Kathy Ray, a librarian who stood outside a Queens junior high school to protest the first lady's visit, says the Clintons have driven her out of the Democratic Party. "I know she has a lot of support, but I'd hate to see her get a Senate seat as a payoff for keeping her mouth shut about her husband," she said. "That man just lies and lies. And she just sits there aiding and abetting him."
But that was a minority view at her two events today.
First, Clinton came to Community District No. 25 to release a study heralding the benefits of arts education, one of her pet issues. In the early 1990s, the district had almost no arts programs to speak of, and no music program whatsoever. Now it has a $4.7 million arts budget, with impressive student ceramics projects and pencil drawings posted all over the hallways, and has produced the second-highest math and reading scores in the city as well.
A miffed Giuliani said today that federal dollars had nothing to do with District 25's arts program. But nobody else talked about that, or about the chronic school overcrowding here, or about the data in the first lady's own report revealing that the Illinois district where she attended school spends three times as much per pupil as District 25. This was the first lady's day. She quoted Winston Churchill. She said "Mr. Holland's Opus" was "a wonderful movie." She recalled lip-syncing in high school chorus because she was tone-deaf. The crowd loved it.
"New York is a town that thrives on excitement, and she's exciting," said Jeff Dobbs, a dance teacher in Queens whose fourth-graders performed their "Love and Kindness Dance" for the first lady. "It really validates what we're doing to see her here."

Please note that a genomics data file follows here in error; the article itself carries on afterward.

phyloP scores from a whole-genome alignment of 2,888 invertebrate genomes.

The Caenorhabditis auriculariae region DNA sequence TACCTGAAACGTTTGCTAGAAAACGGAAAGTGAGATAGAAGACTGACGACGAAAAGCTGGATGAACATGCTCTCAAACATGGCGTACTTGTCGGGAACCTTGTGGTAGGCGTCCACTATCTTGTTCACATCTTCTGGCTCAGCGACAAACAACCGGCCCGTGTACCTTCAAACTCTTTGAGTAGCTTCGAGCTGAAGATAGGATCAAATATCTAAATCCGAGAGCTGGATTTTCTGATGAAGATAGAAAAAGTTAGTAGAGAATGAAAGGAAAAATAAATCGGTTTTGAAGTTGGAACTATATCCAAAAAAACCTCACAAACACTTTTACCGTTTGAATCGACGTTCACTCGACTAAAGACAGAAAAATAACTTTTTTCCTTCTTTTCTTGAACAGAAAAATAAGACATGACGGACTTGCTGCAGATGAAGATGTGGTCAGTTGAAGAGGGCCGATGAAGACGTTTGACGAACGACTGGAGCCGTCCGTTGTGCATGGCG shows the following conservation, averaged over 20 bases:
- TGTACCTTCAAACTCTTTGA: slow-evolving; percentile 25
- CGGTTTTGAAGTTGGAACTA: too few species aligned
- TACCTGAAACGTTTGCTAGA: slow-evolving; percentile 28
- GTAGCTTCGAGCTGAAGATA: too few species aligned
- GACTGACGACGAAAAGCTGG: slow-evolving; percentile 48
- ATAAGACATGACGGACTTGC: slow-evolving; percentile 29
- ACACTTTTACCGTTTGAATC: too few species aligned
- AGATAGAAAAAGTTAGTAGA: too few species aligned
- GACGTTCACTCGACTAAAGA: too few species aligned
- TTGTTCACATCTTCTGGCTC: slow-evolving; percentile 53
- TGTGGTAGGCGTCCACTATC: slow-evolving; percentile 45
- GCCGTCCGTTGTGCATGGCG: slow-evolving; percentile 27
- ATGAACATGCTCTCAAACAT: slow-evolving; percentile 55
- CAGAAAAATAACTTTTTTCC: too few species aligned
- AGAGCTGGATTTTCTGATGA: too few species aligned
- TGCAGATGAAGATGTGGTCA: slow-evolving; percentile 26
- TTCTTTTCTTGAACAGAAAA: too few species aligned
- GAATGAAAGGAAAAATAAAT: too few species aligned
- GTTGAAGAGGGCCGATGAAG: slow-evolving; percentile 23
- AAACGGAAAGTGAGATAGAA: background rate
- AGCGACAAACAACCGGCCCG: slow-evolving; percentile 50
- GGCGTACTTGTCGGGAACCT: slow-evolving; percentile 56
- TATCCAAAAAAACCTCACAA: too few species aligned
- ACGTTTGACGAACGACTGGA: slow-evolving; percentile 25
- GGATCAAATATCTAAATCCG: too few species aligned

Then it was off to the opulent Grand Ballroom in the Plaza, to address the party's Women's Leadership Forum. The group expected 500 donors at $150 to $10,000 a pop, but after the Hillary-for-Senate frenzy started, the guest list grew to 900, with another 300 on a wait list. Introducing the first lady, Sen. Charles E. Schumer (D-N.Y.) said he hoped she could make her decision in a "nonfrenzied atmosphere." But that was not what ensued when he asked the crowd: "Don't you think it's time for a woman to represent New York in the U.S. Senate?"
Then Clinton spoke about the importance of public service, and women's responsibility to get involved in politics. She shared her ideas about Social Security, Medicare, class sizes and a patients' bill of rights. "The issue is not what we have done, but what we will do," she said, sounding very much like a candidate.
She will be in Manhattan again tomorrow, first at a United Nations event for International Women's Day, then to view an HBO documentary about women in sports. Rumor has it the national media are about to take a new interest in International Women's Day and women in sports.
© Copyright 1999 The Washington Post Company